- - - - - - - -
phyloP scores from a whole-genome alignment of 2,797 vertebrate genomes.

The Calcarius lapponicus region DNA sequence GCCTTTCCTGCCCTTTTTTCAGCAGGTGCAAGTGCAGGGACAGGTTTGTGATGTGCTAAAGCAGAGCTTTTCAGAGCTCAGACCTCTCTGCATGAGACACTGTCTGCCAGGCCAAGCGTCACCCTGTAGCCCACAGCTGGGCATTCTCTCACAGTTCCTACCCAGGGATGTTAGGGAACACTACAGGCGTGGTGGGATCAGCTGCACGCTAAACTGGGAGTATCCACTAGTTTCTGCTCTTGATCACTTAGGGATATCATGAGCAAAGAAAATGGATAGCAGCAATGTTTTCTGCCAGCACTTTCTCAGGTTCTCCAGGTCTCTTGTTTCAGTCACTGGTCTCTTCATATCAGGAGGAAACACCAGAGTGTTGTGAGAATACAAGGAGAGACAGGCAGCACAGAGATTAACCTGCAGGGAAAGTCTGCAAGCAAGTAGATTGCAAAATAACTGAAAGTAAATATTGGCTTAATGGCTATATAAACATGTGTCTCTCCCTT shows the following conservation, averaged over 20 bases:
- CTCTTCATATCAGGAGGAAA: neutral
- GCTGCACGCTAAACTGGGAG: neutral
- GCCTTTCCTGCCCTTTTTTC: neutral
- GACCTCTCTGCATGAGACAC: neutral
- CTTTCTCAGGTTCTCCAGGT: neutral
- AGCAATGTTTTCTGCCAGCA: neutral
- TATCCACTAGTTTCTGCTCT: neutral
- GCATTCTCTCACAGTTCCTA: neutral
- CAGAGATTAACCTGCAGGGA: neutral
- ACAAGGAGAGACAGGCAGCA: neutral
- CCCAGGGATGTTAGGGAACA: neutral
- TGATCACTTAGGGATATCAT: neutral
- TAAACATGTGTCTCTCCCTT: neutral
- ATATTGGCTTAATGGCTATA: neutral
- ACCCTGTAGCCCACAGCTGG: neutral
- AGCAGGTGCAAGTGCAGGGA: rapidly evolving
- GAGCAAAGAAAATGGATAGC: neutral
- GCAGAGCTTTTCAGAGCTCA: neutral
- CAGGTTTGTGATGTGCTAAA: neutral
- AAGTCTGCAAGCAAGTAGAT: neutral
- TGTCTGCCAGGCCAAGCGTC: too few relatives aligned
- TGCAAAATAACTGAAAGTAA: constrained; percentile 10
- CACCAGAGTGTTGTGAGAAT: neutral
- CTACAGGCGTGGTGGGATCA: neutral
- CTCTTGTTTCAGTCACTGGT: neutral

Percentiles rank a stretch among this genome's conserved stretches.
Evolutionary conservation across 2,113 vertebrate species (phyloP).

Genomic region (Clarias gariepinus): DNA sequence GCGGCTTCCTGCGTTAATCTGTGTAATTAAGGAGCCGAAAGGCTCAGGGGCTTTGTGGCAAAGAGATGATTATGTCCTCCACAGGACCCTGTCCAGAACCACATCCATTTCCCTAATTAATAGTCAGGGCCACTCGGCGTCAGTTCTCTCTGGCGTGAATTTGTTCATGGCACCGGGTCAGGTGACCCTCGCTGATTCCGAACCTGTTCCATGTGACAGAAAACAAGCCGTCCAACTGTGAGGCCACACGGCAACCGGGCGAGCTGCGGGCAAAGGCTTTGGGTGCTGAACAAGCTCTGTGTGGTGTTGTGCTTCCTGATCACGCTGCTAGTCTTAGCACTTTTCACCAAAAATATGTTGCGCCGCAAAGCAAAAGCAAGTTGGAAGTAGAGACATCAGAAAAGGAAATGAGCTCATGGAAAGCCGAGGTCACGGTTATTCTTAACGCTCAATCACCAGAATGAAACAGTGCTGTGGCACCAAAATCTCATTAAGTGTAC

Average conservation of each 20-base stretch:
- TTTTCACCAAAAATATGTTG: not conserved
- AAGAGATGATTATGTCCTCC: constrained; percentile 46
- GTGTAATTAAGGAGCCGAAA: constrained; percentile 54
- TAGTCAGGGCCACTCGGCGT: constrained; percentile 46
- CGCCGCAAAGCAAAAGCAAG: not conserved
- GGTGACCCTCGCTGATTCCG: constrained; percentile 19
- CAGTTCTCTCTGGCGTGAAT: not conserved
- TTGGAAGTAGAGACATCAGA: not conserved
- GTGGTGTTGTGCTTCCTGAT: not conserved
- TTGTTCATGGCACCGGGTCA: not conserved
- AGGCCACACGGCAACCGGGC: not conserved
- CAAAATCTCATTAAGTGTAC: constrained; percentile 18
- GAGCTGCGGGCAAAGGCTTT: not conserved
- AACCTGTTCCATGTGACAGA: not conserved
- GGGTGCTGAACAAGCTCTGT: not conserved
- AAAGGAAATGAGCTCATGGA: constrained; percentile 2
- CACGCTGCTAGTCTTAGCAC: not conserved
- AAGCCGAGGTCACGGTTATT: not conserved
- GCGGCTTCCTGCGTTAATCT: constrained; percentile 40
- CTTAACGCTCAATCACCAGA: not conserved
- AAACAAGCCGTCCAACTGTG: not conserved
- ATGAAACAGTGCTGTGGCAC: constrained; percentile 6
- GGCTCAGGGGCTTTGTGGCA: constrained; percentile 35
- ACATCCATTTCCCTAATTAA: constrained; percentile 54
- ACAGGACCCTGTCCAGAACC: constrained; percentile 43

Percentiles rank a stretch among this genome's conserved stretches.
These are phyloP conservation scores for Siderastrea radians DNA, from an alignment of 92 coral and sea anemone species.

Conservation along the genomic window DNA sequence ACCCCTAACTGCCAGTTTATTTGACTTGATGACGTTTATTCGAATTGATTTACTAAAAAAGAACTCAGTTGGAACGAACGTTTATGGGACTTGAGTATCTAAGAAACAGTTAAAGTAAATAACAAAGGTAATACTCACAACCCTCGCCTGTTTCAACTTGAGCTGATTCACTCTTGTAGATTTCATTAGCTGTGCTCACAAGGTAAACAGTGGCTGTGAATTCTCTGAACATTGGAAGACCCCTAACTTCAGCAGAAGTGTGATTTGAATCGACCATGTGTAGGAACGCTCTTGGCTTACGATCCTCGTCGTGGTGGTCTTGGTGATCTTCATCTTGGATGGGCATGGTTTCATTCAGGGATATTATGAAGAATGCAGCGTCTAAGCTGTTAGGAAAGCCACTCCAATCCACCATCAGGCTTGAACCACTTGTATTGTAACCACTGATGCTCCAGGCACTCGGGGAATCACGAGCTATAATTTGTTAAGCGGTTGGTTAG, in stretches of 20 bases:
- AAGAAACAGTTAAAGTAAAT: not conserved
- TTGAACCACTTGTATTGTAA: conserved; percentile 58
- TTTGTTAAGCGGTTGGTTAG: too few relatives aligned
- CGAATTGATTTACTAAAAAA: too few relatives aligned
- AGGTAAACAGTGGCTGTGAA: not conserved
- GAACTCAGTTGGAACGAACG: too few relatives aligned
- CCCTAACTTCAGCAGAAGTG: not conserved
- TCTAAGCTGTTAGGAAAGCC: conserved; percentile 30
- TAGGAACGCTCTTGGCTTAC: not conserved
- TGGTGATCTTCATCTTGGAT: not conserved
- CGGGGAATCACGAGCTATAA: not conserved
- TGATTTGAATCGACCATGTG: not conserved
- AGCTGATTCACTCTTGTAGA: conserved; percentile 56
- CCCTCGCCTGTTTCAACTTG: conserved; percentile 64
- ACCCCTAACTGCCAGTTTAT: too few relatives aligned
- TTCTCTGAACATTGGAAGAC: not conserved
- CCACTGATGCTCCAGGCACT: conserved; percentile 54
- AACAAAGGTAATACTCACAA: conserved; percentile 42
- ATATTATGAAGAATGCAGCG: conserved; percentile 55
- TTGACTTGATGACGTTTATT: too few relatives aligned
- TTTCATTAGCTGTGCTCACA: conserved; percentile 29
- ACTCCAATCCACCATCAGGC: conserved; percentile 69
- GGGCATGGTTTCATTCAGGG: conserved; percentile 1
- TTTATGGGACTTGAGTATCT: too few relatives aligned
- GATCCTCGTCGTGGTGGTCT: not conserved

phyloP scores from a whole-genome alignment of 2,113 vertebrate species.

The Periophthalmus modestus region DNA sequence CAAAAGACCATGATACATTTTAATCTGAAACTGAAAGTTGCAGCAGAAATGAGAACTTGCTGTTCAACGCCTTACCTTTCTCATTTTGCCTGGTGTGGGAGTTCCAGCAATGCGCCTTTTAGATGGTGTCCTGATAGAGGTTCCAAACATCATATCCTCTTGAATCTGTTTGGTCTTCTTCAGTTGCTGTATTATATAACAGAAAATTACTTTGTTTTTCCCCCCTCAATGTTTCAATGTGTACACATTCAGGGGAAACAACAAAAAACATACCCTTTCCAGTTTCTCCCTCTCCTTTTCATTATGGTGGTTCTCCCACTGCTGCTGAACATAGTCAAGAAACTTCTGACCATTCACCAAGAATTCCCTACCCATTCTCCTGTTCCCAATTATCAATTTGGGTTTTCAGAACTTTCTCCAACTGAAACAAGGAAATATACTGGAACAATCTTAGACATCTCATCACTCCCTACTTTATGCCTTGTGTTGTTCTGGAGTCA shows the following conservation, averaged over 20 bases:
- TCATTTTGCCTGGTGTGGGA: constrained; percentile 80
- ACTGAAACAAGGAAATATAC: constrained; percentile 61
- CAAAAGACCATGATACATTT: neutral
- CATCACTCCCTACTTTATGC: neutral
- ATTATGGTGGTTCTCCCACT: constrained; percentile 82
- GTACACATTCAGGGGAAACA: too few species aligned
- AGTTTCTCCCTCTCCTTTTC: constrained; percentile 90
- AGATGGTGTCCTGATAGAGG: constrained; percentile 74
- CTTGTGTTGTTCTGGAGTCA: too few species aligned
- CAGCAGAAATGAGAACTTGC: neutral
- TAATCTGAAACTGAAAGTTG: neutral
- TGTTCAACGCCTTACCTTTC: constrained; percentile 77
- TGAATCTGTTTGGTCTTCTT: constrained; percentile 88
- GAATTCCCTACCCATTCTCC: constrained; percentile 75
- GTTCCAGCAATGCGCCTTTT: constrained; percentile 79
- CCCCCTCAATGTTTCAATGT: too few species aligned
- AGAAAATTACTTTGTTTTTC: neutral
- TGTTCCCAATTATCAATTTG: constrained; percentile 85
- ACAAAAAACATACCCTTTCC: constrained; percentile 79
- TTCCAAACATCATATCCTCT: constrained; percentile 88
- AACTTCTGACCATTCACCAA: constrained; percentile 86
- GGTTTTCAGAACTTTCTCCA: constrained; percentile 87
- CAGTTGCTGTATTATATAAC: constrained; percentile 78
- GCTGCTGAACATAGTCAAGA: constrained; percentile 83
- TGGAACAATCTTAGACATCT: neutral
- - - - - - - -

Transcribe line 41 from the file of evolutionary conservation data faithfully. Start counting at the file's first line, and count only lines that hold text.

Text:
- TTGTTCATGGCACCGGGTCA: not conserved